Pleading the Case for a Paid-Jury System

By Robert J. Barro

I have often wondered why we rely on conscription to staff our juries. Why not use the market and pay competitive wages to attract willing workers, as we do for judges and other government employees?

Admittedly, my interest was sparked by my recent call for jury duty in Cambridge, Mass. I was first rejected by the lawyers in a personal- injury case involving an automobile accident. Comparing notes later, we potential jurors discovered that anyone who knew anything about costs or the medical profession had been screened out--an economist, an accountant, and two nurses.

Later, I qualified for a jury in an assault case. After we had been seated, the judge's first words were: "Mr. Barro, I would like you to serve as foreman of this jury." My initial reaction was that the judge had magically perceived my qualities of intellect and leadership, but then he said: "It really doesn't mean anything, you just happen to be sitting in the foreman's seat. All you have to do is sign the form for the verdict." After this fine start, my jury experience went satisfactorily, but I think the national product would have been higher and I would have been happier if I had stuck with my day job.

Jury conscription is similar to the military draft, which we had in the U.S. until 1973. At that time, there was a great debate about the benefits and costs of eliminating the draft. The benefits are similar to those of free markets in any sector. Notably, if the military pays competitive wages, then the people who serve are the most willing and able, taking account of their alternative occupations and the government's willingness to pay. The government, in turn, sees the budgetary costs of having a larger and better military and appropriately weighs these costs when determining the number and qualifications of its recruits. In contrast, the courts see little cost in conscripting hundreds of potential jurors, many of whom waste their valuable time by sitting around without ever being empaneled.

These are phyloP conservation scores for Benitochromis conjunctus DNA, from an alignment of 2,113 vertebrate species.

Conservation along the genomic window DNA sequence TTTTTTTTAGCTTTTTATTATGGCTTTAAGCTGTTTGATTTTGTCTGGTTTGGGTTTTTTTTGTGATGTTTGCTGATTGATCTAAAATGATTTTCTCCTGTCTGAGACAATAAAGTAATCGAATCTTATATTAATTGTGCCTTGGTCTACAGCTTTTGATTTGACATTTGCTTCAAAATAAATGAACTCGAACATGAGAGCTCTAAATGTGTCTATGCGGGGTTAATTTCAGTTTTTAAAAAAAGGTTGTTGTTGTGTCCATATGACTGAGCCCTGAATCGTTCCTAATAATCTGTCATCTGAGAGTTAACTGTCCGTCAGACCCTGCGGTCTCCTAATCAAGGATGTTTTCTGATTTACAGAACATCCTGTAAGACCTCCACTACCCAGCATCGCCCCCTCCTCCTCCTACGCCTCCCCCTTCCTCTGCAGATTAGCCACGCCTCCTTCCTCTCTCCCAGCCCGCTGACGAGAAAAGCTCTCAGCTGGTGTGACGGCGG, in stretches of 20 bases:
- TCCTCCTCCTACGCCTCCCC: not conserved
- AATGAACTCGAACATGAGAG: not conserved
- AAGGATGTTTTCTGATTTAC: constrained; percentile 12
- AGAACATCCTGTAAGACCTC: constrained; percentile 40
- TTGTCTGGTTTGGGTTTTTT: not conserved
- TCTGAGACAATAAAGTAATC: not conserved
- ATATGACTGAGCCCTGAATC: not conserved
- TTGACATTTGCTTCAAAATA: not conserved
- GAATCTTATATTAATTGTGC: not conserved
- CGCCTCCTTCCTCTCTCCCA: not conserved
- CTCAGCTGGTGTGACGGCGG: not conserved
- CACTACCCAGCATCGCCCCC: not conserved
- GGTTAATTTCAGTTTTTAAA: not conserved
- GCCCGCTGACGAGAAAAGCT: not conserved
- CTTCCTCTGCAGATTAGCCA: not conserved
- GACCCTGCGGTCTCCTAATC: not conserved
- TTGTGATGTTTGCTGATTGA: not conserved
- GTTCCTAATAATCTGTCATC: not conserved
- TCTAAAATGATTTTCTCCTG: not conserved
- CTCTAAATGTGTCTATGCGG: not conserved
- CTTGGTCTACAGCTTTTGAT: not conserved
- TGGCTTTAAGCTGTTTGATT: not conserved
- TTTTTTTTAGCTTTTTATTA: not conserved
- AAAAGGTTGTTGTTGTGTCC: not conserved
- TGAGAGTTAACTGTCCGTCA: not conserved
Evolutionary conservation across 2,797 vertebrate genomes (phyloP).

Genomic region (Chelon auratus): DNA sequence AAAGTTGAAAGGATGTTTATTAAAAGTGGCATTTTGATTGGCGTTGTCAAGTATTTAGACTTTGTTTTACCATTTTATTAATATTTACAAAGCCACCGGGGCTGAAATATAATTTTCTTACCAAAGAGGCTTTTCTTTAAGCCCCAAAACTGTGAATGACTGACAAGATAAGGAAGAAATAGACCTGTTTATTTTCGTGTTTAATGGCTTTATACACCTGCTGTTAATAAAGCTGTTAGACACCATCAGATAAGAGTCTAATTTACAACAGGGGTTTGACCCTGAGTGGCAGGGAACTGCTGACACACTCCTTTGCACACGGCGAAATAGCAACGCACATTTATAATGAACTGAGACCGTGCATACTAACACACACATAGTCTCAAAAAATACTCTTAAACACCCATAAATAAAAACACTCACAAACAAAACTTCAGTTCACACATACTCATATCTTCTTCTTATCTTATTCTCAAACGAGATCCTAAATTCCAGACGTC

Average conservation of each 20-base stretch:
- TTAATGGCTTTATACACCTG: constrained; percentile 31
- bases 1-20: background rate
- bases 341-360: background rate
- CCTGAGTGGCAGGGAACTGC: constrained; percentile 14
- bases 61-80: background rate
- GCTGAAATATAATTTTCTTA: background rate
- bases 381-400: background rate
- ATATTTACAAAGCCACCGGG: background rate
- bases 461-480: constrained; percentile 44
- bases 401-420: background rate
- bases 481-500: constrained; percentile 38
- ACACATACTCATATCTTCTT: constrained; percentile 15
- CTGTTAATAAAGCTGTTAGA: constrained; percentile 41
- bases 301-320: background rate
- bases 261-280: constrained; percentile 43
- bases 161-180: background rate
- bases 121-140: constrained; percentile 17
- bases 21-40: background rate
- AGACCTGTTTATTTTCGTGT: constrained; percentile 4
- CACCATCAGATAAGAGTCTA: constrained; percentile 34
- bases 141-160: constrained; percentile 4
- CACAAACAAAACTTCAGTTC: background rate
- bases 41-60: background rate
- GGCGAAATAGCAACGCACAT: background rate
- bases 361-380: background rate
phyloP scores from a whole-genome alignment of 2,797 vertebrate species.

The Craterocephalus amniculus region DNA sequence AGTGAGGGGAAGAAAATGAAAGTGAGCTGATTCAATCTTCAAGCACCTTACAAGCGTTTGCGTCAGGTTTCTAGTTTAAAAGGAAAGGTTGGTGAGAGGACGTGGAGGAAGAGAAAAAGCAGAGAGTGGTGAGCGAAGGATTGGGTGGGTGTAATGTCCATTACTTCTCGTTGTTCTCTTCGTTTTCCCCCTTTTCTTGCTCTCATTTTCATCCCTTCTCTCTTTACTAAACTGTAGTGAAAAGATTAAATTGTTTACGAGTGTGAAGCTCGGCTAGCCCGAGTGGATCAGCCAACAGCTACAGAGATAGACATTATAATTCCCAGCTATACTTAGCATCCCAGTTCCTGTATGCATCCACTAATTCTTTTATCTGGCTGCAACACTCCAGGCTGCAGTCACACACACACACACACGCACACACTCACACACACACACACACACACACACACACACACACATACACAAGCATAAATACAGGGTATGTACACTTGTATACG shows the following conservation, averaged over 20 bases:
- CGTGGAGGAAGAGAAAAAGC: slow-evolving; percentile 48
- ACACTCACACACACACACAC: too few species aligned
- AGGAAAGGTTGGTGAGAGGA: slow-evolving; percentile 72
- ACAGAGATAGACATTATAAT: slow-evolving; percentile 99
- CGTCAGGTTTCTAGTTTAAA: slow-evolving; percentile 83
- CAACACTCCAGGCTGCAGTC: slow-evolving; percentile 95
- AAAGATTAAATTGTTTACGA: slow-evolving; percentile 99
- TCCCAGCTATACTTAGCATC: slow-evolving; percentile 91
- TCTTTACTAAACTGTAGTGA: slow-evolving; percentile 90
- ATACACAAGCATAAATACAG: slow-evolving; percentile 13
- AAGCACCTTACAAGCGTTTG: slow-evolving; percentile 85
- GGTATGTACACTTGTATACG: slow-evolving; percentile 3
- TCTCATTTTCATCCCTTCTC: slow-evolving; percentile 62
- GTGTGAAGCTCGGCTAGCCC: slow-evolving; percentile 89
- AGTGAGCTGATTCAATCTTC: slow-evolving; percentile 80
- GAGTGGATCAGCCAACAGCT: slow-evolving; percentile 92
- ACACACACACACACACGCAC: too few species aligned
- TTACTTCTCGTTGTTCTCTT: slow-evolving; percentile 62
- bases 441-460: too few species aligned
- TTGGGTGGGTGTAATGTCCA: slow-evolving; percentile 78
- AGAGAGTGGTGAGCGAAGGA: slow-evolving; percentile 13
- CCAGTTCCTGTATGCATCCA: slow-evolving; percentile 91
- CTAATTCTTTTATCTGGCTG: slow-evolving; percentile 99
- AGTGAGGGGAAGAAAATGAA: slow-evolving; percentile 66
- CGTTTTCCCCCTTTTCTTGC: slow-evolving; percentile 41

One concern was that the elimination of the military draft would result in poorly qualified personnel who came disproportionately from minority groups. Of course, if the military wants highly qualified people--for example, with college degrees or specific skills--then it has only to pay the appropriate wages. I am unsure why the representation by race or ethnicity should be a concern, but this issue seems also to disappear when military wages are satisfactory.

Another fear was that the budgetary cost would be excessive. However, the draft did not lower the true costs--it just taxed the persons who were drafted. This tax is especially burdensome when it affects only a minority of the population in a random manner. In any event, the abolition of the draft--President Richard M. Nixon's finest hour--has worked out well. Few would advocate a return to conscription.

The jury system raises the same set of issues. Proponents of the current setup argue that it ensures a "jury of one's peers," whereas a paid system would result in overrepresentation by the poorly educated and unemployed. However, as is the case with judges and civil servants, a paid system would get people with the qualifications the government wants to attract. For instance, if we want some jurors to have college degrees, then we could pay the necessary wages.

There may be some benefits from selecting juries through random procedures, although these benefits are partly eliminated in the present system by allowing peremptory challenges by attorneys. For example, randomness may help to create heterogeneity with respect to socioeconomic characteristics, depending on how the pool of potential jurors is determined. However, nothing in a market system prevents random selection among persons who offer to serve at an attractive wage.

Another view is that there is something wrong with the people who would voluntarily work as paid jurors. But it is hard to see why this argument applies more to jurors than to judges or civil servants. There is also the claim that jury service is a part of citizenship, yet I cannot see why this applies less to teachers or postal workers, who have not been subject to conscription. Finally, juries have been argued to be a check on the power of government, represented by prosecutors and judges, but I am not convinced that competitively paid jurors would be less effective in this role.

My suggestion is that some jurisdictions experiment with paid systems for jury service. Within a jurisdiction, those who enlist for juries would be paid market wages. The system could be financed within the jurisdiction or, alternatively, through the states or Washington. Different lengths of service would likely be offered, with a maximum tenure of perhaps one year out of every three. Another idea is the elimination of juries for civil proceedings. As with the abolition of the military draft, the elimination of the jury draft is likely to be sound policy. Robert J. Barro is a professor of economics at Harvard University and a senior fellow of the Hoover Institution (

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